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Fire   Listen
verb
Fire  v. i.  
1.
To take fire; to be kindled; to kindle.
2.
To be irritated or inflamed with passion.
3.
To discharge artillery or firearms; as, they fired on the town.
To fire up, to grow irritated or angry. "He... fired up, and stood vigorously on his defense."






Collaborative International Dictionary of English 0.48








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"Fire" Quotes from Famous Books



... small that they cannot be seen without a very good microscope: they live and breathe and require air, water and food. Some are very useful and change dead parts of plants or animals into valuable plant food. Almost anything that can be consumed by fire can be consumed ...
— Lessons on Soil • E. J. Russell

... Annesley to say in answer to such an address as this? There was the man, stretched on his bed before him, haggard, unshaved, pale, and grizzly, with a fire in his eyes, but weakness in his voice,—bold, defiant, self-satisfied, and yet not selfish. He had lived through his life with the one strong resolution of setting the law at defiance in reference to the distribution ...
— Mr. Scarborough's Family • Anthony Trollope

... would surely be boarded by the enemy. Then of a sudden there came a cloud of smoke from the deck of the steam yacht, followed by a stream of sparks which went whizzing just over the rowboats. Then followed more sparks, and balls of fire, red, white and blue. ...
— The Rover Boys on Treasure Isle - The Strange Cruise of the Steam Yacht • Edward Stratemeyer

... omitted here. When the bridegroom's house is reached, the bride smears the doorposts with fat and oil and ties a woollen fillet round each: she is then lifted over the threshold, is taken by her husband into the partnership of fire and water—the essentials of domestic life—and passes into the atrium. The morrow will find her a materfamilias, sitting among her maids in that atrium, or in the more ...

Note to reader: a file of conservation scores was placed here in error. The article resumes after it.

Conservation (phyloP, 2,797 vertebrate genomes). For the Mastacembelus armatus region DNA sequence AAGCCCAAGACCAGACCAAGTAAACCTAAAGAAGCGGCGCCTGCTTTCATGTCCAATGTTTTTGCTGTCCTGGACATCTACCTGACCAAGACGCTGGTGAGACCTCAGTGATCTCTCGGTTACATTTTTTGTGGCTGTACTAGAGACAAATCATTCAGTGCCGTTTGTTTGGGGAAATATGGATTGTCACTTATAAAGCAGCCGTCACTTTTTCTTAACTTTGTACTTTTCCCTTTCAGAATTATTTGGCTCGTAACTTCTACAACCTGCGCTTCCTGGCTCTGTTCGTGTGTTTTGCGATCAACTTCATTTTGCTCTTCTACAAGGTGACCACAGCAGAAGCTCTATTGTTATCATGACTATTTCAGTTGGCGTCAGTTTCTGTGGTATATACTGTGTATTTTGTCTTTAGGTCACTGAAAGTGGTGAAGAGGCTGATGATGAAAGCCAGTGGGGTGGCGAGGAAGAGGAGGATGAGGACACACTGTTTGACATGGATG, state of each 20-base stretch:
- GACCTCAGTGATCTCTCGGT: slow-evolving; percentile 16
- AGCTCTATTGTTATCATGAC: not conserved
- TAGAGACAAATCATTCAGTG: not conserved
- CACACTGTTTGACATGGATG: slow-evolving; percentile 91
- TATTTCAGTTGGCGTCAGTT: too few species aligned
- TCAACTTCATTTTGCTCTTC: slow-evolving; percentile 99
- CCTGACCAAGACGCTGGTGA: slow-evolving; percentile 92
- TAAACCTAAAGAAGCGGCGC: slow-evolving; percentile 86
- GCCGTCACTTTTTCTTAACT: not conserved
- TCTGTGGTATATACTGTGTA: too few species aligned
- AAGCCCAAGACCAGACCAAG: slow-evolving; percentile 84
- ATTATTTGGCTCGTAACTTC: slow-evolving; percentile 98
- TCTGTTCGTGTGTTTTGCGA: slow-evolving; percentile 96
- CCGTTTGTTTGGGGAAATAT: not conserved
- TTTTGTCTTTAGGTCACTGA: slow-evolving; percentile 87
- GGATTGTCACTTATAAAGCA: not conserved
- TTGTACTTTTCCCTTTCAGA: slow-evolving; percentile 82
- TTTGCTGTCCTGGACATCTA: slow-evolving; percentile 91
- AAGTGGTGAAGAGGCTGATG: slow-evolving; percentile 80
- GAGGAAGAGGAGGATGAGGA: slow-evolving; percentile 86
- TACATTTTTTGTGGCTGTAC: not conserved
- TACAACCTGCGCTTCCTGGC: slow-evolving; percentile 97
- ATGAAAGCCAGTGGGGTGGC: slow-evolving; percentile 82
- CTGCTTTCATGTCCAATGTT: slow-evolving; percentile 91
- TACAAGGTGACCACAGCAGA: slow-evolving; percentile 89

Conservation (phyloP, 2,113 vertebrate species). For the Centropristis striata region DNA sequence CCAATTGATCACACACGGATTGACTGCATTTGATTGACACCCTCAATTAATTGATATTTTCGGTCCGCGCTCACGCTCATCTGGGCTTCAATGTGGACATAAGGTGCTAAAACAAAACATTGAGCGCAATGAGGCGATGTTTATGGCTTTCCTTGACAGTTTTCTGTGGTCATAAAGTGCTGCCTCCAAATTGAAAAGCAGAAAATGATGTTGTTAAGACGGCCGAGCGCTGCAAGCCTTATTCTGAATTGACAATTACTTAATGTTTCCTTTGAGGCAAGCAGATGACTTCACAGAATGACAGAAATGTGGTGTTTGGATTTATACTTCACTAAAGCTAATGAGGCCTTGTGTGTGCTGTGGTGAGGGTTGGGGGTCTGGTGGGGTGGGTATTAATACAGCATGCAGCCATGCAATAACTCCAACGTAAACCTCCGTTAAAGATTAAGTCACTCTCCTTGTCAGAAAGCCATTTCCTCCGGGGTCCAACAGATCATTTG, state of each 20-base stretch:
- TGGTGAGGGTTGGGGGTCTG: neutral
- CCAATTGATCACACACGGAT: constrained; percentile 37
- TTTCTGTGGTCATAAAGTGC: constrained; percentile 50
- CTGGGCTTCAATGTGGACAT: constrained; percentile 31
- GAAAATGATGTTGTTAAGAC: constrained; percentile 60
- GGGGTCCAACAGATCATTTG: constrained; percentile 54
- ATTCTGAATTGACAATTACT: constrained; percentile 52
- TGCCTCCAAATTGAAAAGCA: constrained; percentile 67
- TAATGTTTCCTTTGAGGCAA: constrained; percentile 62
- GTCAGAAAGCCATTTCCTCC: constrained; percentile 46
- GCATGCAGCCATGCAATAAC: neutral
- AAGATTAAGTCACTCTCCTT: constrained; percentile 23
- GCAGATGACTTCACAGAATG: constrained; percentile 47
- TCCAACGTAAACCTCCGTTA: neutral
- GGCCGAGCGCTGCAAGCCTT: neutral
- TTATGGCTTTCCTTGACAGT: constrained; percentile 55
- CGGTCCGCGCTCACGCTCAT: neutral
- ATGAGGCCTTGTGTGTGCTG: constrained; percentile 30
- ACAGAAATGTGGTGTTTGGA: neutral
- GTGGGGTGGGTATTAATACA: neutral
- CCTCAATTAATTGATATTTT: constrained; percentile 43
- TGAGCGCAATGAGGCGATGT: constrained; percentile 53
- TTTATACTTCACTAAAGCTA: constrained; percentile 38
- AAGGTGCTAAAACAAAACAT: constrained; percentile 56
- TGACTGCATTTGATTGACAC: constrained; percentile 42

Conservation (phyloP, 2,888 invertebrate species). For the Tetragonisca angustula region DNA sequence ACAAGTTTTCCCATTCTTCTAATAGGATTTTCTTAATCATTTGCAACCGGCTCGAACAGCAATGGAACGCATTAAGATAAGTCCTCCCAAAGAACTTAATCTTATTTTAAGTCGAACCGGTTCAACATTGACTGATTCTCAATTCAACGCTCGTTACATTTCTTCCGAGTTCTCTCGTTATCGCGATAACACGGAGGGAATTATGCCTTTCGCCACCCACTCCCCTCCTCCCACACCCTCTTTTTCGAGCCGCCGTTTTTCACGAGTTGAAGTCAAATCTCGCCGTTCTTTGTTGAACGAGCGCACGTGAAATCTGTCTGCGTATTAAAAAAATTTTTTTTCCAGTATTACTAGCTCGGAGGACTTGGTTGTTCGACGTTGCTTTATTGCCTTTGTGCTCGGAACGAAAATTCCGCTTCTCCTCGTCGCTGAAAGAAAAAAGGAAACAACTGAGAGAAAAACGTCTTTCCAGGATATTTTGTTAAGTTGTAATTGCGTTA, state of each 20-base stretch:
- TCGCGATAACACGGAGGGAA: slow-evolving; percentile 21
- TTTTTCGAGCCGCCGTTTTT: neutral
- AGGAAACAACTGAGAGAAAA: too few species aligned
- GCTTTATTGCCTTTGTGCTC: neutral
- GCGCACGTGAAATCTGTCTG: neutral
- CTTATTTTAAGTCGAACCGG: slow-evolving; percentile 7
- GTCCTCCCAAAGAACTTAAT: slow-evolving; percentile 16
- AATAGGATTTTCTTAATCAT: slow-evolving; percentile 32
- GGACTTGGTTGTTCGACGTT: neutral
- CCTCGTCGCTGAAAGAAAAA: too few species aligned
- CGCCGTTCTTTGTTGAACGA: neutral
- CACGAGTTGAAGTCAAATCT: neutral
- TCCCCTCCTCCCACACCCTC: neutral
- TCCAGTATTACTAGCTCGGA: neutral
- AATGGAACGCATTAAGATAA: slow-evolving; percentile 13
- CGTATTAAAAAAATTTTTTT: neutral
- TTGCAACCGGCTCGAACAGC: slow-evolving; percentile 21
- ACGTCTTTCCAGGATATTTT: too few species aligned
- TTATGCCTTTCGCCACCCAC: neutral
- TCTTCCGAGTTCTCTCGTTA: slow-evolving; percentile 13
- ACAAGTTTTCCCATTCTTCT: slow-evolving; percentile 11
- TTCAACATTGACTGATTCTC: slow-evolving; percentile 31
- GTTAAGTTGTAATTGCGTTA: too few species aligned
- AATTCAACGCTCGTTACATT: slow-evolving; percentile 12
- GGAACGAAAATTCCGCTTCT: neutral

— Social life at Rome in the Age of Cicero • W. Warde Fowler

... sacrifice was to be offered, a fire was kindled on the altar, into which wine and frankincense were poured, in order to increase the flame. In very ancient times, the victim was laid upon the altar and burned whole; but after the time of Prometheus portions only of the shoulders, thighs, entrails, &c., were ...
— Myths and Legends of Ancient Greece and Rome • E.M. Berens

... out the remaining Dutch ships. The Spanish vice-admiral fell in with two Dutch ships one morning and fought them both all day; but was at length constrained to run his ship ashore and set her on fire, that she might not be taken by the Hollanders. These two Dutch ships, and one that was in the former fight, came afterwards to Firando, together with two other large Dutch ships from Bantam, as big as the Clove, intending to have intercepted the Macao ship, ...
— A General History and Collection of Voyages and Travels, Volume IX. • Robert Kerr

... asunder with the axe, lay in the middle of the tap-room, a few wounded men were just breathing their last, every one who was not killed was on the first floor, and from there, through the hole in the ceiling, which had formed the entrance of the stairs, a terrific fire burst forth. It was the last of their cartridges. When they were exhausted, when these formidable men on the point of death had no longer either powder or ball, each grasped in his hands two of the bottles which Enjolras had reserved, and of which we have spoken, and held the scaling party ...
— Les Miserables - Complete in Five Volumes • Victor Hugo